For example, it is common for people to have an MRI for low back pain and sciatica. However, studies have clearly shown that as many as 60+% of people who have NEVER had low back pain will have abnormalities on their MRI. Receiving treatment, based upon these abnormalities that may be irrelevant, can be dangerous and could partly explain the rising rate of low back surgical failures.
Another example relates to different types of injections. These are often used to “numb” an area, presuming that if pain improves, the part of the spine that was “numbed” is the cause of the problem. But, such injections have been found to be inaccurate around 50% of the time. “Flipping a coin” does not appear to be a good way to make a solid diagnosis.
Probably the most important question to ask is, “How will the test results CHANGE my treatment plan?” This is a logical progression from properly answering the other 3 questions.
For low back pain and sciatica, testing may CHANGE treatment in 3 main ways:
- Changing the diagnosis. The implications for requiring different treatment are obvious.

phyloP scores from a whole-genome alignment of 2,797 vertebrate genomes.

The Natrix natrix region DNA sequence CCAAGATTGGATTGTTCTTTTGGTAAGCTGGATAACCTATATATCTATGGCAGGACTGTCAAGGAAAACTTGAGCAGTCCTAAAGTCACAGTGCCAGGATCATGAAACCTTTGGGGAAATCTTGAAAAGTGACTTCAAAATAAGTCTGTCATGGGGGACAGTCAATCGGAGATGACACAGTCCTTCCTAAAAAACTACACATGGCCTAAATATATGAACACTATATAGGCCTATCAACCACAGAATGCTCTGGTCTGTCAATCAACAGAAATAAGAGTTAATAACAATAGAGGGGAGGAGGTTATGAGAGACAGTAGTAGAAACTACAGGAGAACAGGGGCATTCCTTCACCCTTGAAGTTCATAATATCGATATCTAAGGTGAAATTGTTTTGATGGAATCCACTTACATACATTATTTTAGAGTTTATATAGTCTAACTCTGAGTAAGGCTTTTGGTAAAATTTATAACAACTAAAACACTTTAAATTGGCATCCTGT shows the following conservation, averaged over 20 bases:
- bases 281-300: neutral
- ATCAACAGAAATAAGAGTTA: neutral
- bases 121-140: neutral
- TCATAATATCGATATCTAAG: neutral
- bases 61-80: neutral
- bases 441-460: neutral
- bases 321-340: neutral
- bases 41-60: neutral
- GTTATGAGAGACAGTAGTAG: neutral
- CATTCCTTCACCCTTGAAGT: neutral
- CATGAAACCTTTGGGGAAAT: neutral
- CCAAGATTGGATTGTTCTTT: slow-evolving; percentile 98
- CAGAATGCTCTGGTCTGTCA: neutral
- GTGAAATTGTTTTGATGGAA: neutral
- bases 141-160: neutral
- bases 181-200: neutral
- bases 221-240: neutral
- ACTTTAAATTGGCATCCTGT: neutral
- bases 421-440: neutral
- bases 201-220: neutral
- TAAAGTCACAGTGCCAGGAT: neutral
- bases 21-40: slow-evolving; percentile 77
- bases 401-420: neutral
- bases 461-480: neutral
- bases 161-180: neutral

- Identifying a spinal problem that requires surgery, or sometimes avoidance of specific physically demanding activities.
- By suggesting that a particular type of injection may be helpful.
For example, finding a tumor causing sciatica would change the diagnosis and treatment. This is not common, but does occur. There are also many other non-spine causes of weakness, pain, and numbness into the legs and certain tests can help to identify these.
Re-stating what I had before, most of these other non-spinal causes have subtle clues in the history and examination that will be detected by an experienced physician. Again, this is why a physician familiar with such problems should be the one ordering the test.